Earle said paramedics should be thought of the same as fire stations — which have firefighters on shift with the hope there’s never a fire — rather than insisting they need to be constantly on calls to justify their numbers.
“Resources — that is something they have to look at. Some people say we can’t have paramedics in an ambulance if they are not busy. Well, you need to have these services in place in the event you need them. … If we had ambulances there and we didn't need them, that would be a good thing."
Timely ambulance access is not just a concern in the metro St. John’s area, he said.
“If somebody in Newfoundland and Labrador picks up the phone because their child is ill, their partner is having a medical event, you are on the scene of a motor vehicle accident, you should not learn at that time there was nobody to respond immediately,” Earle said.
Calling in casuals to pitch in when the metro paramedic system is stretched is not a proper redress, as it might take hours, depending on where the casual is located and how much time they need to get ready, he said.
A major problem is paramedics not getting downtime between calls — many of which can be traumatic for them to decompress from, he said.
The letter notes paramedics’ mental health, as well as their physical health, is being drained, and the coverage area is too large for the existing resources — from Witless Bay/Bay Bulls to Pouch Cove and all the areas in between.
“Eastern Health paramedics are not being heard by management or the director of paramedicine and medical transport,” the letter said. “Despite numerous concerns being voiced by the medics to their superiors, regarding high stress, lack of downtime between serious calls to debrief, fatigue/exhaustion, workplace morale, quality patient care, mental health, lack of resources, repeated offload delays at both adult hospitals and red alerts, unfortunately there has been very little resolution.”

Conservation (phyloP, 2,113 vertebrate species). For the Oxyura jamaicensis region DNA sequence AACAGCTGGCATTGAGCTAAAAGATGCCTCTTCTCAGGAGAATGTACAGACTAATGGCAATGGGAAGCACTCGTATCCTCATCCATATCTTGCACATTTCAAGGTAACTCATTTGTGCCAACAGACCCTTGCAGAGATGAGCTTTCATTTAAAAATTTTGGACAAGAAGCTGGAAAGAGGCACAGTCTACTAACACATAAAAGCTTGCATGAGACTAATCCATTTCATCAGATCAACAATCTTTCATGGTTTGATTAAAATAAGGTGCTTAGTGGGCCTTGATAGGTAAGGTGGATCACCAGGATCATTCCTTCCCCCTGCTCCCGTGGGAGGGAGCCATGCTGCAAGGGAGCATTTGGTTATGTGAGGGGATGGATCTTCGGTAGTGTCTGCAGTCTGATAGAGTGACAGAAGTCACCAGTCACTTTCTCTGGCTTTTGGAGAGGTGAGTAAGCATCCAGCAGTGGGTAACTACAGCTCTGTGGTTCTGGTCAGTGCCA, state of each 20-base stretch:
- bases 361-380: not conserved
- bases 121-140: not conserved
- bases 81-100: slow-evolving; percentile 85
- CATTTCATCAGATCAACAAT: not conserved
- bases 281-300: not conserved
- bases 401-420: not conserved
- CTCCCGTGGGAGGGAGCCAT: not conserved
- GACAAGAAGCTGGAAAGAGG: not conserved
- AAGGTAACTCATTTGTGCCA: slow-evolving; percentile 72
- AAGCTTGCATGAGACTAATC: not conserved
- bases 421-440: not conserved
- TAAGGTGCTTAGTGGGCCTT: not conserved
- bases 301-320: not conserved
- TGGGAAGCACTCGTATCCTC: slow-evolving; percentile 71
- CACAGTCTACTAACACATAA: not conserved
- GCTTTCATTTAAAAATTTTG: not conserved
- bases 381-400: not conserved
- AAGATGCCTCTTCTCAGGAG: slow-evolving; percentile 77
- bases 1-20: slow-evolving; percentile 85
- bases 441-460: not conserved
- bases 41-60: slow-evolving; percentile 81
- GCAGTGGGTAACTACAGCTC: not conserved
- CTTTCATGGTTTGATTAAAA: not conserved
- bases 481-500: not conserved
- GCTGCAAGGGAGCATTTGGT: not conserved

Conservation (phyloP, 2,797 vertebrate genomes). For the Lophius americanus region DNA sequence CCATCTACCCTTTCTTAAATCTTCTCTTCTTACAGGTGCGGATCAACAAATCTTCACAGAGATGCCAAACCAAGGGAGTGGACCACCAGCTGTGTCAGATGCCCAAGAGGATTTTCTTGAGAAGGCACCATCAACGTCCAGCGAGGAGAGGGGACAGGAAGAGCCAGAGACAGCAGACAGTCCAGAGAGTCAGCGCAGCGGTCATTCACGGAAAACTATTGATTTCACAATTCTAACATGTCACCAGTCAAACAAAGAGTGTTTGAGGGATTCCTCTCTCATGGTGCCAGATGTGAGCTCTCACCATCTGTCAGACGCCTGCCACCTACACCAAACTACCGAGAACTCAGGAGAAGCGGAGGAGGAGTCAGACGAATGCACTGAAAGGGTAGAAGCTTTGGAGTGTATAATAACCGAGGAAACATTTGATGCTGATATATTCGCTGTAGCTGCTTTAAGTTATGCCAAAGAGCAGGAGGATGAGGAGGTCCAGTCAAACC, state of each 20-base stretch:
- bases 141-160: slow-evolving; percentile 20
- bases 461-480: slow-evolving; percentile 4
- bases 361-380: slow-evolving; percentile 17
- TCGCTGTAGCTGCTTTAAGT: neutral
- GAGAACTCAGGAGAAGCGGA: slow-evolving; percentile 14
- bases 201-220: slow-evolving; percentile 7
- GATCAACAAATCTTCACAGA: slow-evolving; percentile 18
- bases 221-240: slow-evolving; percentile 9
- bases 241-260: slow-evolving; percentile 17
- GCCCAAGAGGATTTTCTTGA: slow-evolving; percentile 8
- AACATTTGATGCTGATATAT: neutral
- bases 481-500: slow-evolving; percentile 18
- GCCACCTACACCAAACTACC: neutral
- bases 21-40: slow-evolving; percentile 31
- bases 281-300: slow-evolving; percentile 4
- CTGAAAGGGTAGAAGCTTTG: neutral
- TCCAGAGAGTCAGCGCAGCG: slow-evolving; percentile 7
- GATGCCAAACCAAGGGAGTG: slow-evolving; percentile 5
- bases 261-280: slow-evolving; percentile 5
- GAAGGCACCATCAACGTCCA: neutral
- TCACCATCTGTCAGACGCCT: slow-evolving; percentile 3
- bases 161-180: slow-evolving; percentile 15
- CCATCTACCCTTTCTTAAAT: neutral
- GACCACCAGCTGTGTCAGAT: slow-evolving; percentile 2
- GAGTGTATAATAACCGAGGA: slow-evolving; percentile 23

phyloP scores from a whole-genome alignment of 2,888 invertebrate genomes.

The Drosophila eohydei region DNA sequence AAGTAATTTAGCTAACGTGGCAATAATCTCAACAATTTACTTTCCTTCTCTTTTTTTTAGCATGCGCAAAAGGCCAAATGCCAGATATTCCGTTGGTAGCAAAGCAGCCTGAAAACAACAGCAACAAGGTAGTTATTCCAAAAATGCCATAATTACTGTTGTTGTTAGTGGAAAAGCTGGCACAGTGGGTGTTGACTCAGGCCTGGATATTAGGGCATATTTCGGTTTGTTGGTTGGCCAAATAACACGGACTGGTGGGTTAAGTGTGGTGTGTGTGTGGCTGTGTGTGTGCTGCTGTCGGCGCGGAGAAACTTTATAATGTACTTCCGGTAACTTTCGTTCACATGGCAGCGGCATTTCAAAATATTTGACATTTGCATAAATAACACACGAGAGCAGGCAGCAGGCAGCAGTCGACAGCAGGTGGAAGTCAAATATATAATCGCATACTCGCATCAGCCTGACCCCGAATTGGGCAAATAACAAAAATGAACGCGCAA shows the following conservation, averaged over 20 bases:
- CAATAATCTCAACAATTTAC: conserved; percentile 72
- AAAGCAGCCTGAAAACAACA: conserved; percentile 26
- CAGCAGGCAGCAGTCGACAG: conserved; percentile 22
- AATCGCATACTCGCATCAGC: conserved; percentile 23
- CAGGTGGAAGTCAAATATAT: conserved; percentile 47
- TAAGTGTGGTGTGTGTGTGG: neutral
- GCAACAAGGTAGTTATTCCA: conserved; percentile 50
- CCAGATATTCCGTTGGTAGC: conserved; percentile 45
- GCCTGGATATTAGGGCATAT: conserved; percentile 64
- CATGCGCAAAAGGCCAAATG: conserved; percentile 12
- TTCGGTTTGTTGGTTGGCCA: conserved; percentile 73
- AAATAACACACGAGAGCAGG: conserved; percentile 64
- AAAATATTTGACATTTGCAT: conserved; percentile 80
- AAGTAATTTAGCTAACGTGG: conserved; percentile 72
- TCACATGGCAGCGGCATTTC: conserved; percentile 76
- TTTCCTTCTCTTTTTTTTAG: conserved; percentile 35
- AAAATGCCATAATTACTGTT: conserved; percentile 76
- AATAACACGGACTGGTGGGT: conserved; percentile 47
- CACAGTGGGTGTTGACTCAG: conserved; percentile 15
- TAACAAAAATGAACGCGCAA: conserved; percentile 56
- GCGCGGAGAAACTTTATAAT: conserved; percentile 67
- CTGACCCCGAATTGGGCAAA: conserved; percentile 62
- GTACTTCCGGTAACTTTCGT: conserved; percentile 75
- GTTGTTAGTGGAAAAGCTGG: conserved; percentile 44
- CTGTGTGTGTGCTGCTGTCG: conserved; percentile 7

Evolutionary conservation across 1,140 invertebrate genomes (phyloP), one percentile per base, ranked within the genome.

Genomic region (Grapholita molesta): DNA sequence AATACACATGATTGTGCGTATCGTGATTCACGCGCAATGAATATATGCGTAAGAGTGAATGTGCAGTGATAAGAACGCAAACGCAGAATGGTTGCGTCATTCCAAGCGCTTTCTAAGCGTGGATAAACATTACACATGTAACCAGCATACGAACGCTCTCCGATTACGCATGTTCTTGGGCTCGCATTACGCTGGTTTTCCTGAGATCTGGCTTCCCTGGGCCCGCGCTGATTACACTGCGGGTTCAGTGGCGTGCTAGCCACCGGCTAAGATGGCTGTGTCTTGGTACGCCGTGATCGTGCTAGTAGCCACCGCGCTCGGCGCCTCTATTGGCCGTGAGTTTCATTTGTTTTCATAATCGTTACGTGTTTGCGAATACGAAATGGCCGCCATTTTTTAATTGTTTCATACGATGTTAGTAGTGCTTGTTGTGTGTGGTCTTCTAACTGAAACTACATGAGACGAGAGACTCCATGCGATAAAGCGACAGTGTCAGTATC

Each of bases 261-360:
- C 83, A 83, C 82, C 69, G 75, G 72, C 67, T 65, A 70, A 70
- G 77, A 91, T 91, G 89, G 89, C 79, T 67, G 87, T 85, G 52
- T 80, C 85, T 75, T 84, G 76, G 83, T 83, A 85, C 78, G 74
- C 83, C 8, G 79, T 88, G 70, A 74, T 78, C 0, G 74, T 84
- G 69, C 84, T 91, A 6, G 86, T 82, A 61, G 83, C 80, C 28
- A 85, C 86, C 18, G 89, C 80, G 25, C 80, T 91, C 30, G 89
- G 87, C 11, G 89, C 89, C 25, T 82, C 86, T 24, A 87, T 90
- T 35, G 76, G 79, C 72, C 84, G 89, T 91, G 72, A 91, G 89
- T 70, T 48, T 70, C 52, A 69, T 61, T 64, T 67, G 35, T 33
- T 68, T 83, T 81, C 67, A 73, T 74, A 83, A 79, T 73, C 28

They blame lack of downtime on a new system of mobile posts which has them sitting in their vehicles rather than returning to ambulance bases at the Health Sciences Centre, Major’s Path and Mount Pearl to clear their heads and get away from the radio chatter.
“The way they work today, the time rarely exists for them to step away from their work for maybe just 10 minutes to gather themselves,” Earle said.
Breen said managers at Eastern Health have an open-door policy, and paramedics’ representatives and the union have a voice on a committee to raise their concerns.
She also said shifts have been tweaked to match peak volume times, and readjusted since then to allow paramedics to restock their vehicles and file their paperwork at the end of their 12-hour rotation, based on some of the concerns that have been raised.
She said data drives the decisions that are made, but change is not always fast enough for those who bring up concerns.
“Honestly, I think the biggest part of the frustrations sometimes is how long it takes to make a change,” Breen said.
“We don’t just turn on a dime. We’re a big ship, so it takes a little bit.”
Part of the new system supply plan allows units to be deployed as 911 calls come in, while other ambulances are moved into priority areas for better response time.
Ambulances are positioned at those mobile posts to better access communities during rush-hour times, so paramedics are not delayed getting to calls in places like Paradise, which can bottlenecked at certain times of the day.
“Initially we said out you go, off you go, and then the staff came back and said, you know what, we’re not getting a lot of downtime. Fair enough, I get it,” she said of the readjustments to address the feedback.
Breen said the paramedic call volume hasn’t changed this year from last year, other than the usual two to 2.5 per cent increase a year that is standard.
Concerns in the letter about ambulances not being restocked or cleaned were not verified by either Breen or the union, as not restocking crucial supplies or cleaning up contamination would be a breach of protocol.
“There’s no medic out there that I am aware of who would be forced or agree to go on a call that's missing a piece of equipment. In 30 years of working, I have never seen or heard tell of that,” Breen said.
READ PART 1